Church used to allow some abortions?


#1

I was reading the Roe v Wade decision last night, and in it the impression is given that earlier canon law did not forbid pre-quickening abortions.

Seeing that I can’t find 18th Century canons in English… can anyone shed some light on this for me please?


#2

In times past, the process of human development in the womb was unknown. Great Saints of the past talked of humans going through a “vegitative state” in which they thought we were more like vegetable life than animal (human) life. Since vegatative life does not have a human soul, it was thought that the developing life was not yet human. Believing this, it would be conceivable that abortion could be allowed during that state but absolutely prohibited once a human soul was created (quickening) for the developing person. The time of quickening was determined to be when movement of the baby could be felt by the mother (under the false assumption that the mother would be able to feel any movement so the baby must not have been moving before that time - no movement, no human life, no soul, so abortion would be okay).

Recent advances in medical science has dispelled all of these misconceptions about human development but the important note on the views of the past is that the “acceptability” of abortion was always based on the idea that the child in question was not yet a human because he did not yet have a rational soul created for him by God. Once that soul was present, abortion was absolutely forbidden and that teaching goes all the way back to the first century of the Church.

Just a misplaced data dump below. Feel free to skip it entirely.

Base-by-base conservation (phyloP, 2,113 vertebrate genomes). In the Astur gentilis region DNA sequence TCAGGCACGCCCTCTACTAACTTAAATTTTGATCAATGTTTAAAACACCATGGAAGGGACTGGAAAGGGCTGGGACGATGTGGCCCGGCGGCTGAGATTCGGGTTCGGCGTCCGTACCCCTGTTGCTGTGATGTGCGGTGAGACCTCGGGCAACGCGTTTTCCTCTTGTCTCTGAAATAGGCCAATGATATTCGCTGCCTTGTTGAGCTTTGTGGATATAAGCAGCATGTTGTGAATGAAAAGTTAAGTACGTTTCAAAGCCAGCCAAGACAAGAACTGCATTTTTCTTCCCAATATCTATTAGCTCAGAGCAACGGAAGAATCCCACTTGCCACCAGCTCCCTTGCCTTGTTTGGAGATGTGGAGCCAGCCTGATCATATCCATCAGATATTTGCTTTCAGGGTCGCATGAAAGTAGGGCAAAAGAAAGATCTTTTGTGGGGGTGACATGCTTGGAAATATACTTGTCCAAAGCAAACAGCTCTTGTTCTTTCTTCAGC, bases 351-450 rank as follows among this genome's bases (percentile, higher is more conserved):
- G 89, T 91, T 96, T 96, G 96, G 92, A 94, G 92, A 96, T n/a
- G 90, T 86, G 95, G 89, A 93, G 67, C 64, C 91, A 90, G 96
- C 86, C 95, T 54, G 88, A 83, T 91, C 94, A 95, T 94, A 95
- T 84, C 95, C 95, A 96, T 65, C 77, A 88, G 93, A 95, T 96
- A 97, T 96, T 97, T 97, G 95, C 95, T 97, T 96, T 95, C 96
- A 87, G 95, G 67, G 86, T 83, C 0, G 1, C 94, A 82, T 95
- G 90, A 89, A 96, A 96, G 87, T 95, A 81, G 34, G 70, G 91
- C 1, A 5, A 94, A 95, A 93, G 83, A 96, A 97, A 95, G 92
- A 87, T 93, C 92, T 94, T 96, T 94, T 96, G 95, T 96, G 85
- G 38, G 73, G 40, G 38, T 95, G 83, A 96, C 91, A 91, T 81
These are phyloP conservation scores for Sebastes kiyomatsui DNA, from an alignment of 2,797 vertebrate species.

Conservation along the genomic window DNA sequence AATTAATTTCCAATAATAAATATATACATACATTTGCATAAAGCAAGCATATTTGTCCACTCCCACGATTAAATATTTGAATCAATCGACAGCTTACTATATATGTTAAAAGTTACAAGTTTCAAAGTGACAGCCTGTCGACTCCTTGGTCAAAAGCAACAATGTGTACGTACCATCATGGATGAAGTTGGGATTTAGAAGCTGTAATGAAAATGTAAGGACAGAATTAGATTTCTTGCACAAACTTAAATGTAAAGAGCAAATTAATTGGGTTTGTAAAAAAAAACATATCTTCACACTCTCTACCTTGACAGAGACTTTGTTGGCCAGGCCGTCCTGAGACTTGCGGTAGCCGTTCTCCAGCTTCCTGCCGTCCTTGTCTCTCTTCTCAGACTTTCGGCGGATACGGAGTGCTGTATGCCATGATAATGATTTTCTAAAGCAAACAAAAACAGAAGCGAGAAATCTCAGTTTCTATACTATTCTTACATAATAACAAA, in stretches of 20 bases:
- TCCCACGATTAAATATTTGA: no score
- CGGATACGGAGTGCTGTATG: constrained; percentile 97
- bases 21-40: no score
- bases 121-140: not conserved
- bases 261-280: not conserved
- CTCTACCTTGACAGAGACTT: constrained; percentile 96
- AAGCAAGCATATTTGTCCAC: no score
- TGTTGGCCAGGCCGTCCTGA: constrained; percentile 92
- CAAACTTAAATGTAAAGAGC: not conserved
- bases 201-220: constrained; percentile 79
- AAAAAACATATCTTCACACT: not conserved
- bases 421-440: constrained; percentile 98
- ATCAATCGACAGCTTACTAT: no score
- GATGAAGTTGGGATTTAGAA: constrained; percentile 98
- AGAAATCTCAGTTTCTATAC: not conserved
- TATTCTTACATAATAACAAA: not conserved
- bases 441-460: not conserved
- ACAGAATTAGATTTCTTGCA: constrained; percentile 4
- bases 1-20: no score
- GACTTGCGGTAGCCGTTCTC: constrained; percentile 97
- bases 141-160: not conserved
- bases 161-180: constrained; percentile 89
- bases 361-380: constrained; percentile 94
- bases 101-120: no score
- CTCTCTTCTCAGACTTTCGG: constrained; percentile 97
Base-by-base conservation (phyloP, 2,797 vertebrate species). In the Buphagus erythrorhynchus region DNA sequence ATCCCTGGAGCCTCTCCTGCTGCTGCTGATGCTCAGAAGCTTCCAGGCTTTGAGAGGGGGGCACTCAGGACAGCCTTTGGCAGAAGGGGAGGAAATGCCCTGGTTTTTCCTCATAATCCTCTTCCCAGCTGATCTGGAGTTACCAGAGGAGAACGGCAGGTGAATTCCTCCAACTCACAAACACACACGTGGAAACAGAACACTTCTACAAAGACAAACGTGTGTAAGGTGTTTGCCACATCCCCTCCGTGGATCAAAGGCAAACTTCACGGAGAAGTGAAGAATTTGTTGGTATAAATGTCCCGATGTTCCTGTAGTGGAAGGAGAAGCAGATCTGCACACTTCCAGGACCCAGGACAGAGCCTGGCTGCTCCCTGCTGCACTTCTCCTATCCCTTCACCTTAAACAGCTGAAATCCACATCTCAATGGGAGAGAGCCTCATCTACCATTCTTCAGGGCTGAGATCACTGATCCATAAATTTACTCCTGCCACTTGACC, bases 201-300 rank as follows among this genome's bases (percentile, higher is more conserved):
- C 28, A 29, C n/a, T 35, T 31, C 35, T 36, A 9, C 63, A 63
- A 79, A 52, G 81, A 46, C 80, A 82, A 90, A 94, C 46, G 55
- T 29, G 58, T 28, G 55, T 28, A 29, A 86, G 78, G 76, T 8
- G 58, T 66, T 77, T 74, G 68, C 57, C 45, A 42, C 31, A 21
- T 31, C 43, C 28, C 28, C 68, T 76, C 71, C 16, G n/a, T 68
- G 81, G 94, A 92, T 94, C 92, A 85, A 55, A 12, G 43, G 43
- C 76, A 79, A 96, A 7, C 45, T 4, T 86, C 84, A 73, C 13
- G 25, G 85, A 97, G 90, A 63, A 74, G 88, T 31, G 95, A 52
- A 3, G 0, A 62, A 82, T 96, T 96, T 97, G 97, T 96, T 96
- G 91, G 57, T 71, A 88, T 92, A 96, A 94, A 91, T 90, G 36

#3

And even that is a little misleading. Certainly, in the Early Church, abortifacients and contraceptives were condemned regardless of whether the child had a soul or not. It was never a unanimous position that abortions were permissible before the quickening.


#4

[quote=JPrejean]And even that is a little misleading. Certainly, in the Early Church, abortifacients and contraceptives were condemned regardless of whether the child had a soul or not. It was never a unanimous position that abortions were permissible before the quickening.
[/quote]

Thanks for the clarification. You are absolutely correct! :thumbsup:


#5

The church consistently condemned abortion at any stage. The only question was (because of the “ensoulment” debate), whether it was to be classified as homicide.

The science is much better now. We know when a human being begins biologically. It is at conception that a new individual of the human species comes into existence. No need to worry about ensoulment.


#6

An example would be that Thomas believed that little boys became “souled” and thus human at 45 days and little girls at 90 days. (he also believed that everything was in the sperm and nothing came from the woman) However, an abortion before ensoulment was still interfering with God’s will and sinful.

IN Roe V Wade they talk about that when life begins being the determining factor. This is because the court won’t decide when life begins. It is also because of the vague right to privacy. Look up the 1965 case Roe refers too. It is an anti-contraception case that came up with the right to privacy to strike down the anti-contraception laws enacted by protestants. Their is a link between contraception and abortion. Abortion and homosexuality and so on.

Matt


#7

Actually, the Church never allowed aborition at all. NEVER.

Ill try and get the quote from the document (the DIDACHE).

In the Didache, it is mentioned just like that…


closed #8

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